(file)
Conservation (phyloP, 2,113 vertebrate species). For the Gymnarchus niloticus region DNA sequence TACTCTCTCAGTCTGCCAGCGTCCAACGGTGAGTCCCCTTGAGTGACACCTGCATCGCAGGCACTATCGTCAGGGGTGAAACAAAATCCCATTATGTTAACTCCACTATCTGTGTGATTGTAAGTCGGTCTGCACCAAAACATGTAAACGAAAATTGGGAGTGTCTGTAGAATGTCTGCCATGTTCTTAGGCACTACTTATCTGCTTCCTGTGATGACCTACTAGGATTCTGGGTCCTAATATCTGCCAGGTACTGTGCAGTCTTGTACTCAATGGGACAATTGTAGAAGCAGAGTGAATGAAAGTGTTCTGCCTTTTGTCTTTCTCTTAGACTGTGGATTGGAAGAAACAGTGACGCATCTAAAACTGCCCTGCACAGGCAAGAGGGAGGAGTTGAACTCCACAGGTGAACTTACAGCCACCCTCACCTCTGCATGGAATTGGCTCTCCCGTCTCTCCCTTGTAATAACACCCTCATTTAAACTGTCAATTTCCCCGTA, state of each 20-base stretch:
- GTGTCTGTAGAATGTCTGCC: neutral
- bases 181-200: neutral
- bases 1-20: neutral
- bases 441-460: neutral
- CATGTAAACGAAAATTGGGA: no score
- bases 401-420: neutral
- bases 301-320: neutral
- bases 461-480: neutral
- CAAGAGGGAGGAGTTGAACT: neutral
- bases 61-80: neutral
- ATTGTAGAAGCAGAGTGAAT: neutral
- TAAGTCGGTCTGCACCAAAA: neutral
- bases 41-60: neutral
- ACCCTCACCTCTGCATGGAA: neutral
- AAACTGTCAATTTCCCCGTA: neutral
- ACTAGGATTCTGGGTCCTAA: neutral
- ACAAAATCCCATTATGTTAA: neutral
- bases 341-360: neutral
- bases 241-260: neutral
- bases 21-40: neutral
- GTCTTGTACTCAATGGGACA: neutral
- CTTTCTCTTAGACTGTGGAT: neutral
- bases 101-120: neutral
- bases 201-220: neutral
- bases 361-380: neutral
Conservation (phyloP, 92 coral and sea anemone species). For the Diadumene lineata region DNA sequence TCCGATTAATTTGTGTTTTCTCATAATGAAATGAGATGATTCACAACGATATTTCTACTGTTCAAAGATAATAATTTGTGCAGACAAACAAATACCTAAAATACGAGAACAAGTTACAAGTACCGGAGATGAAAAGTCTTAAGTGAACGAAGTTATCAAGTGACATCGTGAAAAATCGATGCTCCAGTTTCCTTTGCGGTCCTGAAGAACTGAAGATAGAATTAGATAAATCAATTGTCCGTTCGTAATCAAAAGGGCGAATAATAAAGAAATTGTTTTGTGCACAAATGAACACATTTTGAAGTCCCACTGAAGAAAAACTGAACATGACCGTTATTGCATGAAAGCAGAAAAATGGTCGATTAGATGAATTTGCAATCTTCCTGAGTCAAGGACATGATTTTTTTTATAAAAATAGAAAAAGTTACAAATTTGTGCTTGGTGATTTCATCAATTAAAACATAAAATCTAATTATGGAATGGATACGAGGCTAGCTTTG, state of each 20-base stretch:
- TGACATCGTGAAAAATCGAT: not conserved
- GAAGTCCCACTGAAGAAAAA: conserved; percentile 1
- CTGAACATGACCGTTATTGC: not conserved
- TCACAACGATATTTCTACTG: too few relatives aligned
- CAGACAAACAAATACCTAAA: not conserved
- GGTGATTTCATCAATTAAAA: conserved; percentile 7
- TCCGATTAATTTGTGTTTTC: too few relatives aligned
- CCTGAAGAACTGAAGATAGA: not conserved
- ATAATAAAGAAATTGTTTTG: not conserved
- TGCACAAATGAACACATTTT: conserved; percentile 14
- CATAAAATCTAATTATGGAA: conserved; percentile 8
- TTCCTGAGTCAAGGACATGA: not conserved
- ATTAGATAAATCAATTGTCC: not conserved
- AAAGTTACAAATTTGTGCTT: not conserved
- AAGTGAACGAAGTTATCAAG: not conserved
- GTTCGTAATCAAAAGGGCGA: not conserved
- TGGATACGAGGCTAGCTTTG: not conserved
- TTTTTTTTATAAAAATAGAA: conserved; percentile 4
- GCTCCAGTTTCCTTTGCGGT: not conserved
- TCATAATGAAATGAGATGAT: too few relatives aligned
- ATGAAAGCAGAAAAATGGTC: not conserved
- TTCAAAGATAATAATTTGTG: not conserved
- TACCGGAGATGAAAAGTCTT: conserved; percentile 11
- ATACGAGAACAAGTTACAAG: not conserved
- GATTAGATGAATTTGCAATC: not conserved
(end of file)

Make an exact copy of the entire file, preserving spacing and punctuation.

Conservation (phyloP, 2,113 vertebrate species). For the Gymnarchus niloticus region DNA sequence TACTCTCTCAGTCTGCCAGCGTCCAACGGTGAGTCCCCTTGAGTGACACCTGCATCGCAGGCACTATCGTCAGGGGTGAAACAAAATCCCATTATGTTAACTCCACTATCTGTGTGATTGTAAGTCGGTCTGCACCAAAACATGTAAACGAAAATTGGGAGTGTCTGTAGAATGTCTGCCATGTTCTTAGGCACTACTTATCTGCTTCCTGTGATGACCTACTAGGATTCTGGGTCCTAATATCTGCCAGGTACTGTGCAGTCTTGTACTCAATGGGACAATTGTAGAAGCAGAGTGAATGAAAGTGTTCTGCCTTTTGTCTTTCTCTTAGACTGTGGATTGGAAGAAACAGTGACGCATCTAAAACTGCCCTGCACAGGCAAGAGGGAGGAGTTGAACTCCACAGGTGAACTTACAGCCACCCTCACCTCTGCATGGAATTGGCTCTCCCGTCTCTCCCTTGTAATAACACCCTCATTTAAACTGTCAATTTCCCCGTA, state of each 20-base stretch:
- GTGTCTGTAGAATGTCTGCC: neutral
- bases 181-200: neutral
- bases 1-20: neutral
- bases 441-460: neutral
- CATGTAAACGAAAATTGGGA: no score
- bases 401-420: neutral
- bases 301-320: neutral
- bases 461-480: neutral
- CAAGAGGGAGGAGTTGAACT: neutral
- bases 61-80: neutral
- ATTGTAGAAGCAGAGTGAAT: neutral
- TAAGTCGGTCTGCACCAAAA: neutral
- bases 41-60: neutral
- ACCCTCACCTCTGCATGGAA: neutral
- AAACTGTCAATTTCCCCGTA: neutral
- ACTAGGATTCTGGGTCCTAA: neutral
- ACAAAATCCCATTATGTTAA: neutral
- bases 341-360: neutral
- bases 241-260: neutral
- bases 21-40: neutral
- GTCTTGTACTCAATGGGACA: neutral
- CTTTCTCTTAGACTGTGGAT: neutral
- bases 101-120: neutral
- bases 201-220: neutral
- bases 361-380: neutral
Conservation (phyloP, 92 coral and sea anemone species). For the Diadumene lineata region DNA sequence TCCGATTAATTTGTGTTTTCTCATAATGAAATGAGATGATTCACAACGATATTTCTACTGTTCAAAGATAATAATTTGTGCAGACAAACAAATACCTAAAATACGAGAACAAGTTACAAGTACCGGAGATGAAAAGTCTTAAGTGAACGAAGTTATCAAGTGACATCGTGAAAAATCGATGCTCCAGTTTCCTTTGCGGTCCTGAAGAACTGAAGATAGAATTAGATAAATCAATTGTCCGTTCGTAATCAAAAGGGCGAATAATAAAGAAATTGTTTTGTGCACAAATGAACACATTTTGAAGTCCCACTGAAGAAAAACTGAACATGACCGTTATTGCATGAAAGCAGAAAAATGGTCGATTAGATGAATTTGCAATCTTCCTGAGTCAAGGACATGATTTTTTTTATAAAAATAGAAAAAGTTACAAATTTGTGCTTGGTGATTTCATCAATTAAAACATAAAATCTAATTATGGAATGGATACGAGGCTAGCTTTG, state of each 20-base stretch:
- TGACATCGTGAAAAATCGAT: not conserved
- GAAGTCCCACTGAAGAAAAA: conserved; percentile 1
- CTGAACATGACCGTTATTGC: not conserved
- TCACAACGATATTTCTACTG: too few relatives aligned
- CAGACAAACAAATACCTAAA: not conserved
- GGTGATTTCATCAATTAAAA: conserved; percentile 7
- TCCGATTAATTTGTGTTTTC: too few relatives aligned
- CCTGAAGAACTGAAGATAGA: not conserved
- ATAATAAAGAAATTGTTTTG: not conserved
- TGCACAAATGAACACATTTT: conserved; percentile 14
- CATAAAATCTAATTATGGAA: conserved; percentile 8
- TTCCTGAGTCAAGGACATGA: not conserved
- ATTAGATAAATCAATTGTCC: not conserved
- AAAGTTACAAATTTGTGCTT: not conserved
- AAGTGAACGAAGTTATCAAG: not conserved
- GTTCGTAATCAAAAGGGCGA: not conserved
- TGGATACGAGGCTAGCTTTG: not conserved
- TTTTTTTTATAAAAATAGAA: conserved; percentile 4
- GCTCCAGTTTCCTTTGCGGT: not conserved
- TCATAATGAAATGAGATGAT: too few relatives aligned
- ATGAAAGCAGAAAAATGGTC: not conserved
- TTCAAAGATAATAATTTGTG: not conserved
- TACCGGAGATGAAAAGTCTT: conserved; percentile 11
- ATACGAGAACAAGTTACAAG: not conserved
- GATTAGATGAATTTGCAATC: not conserved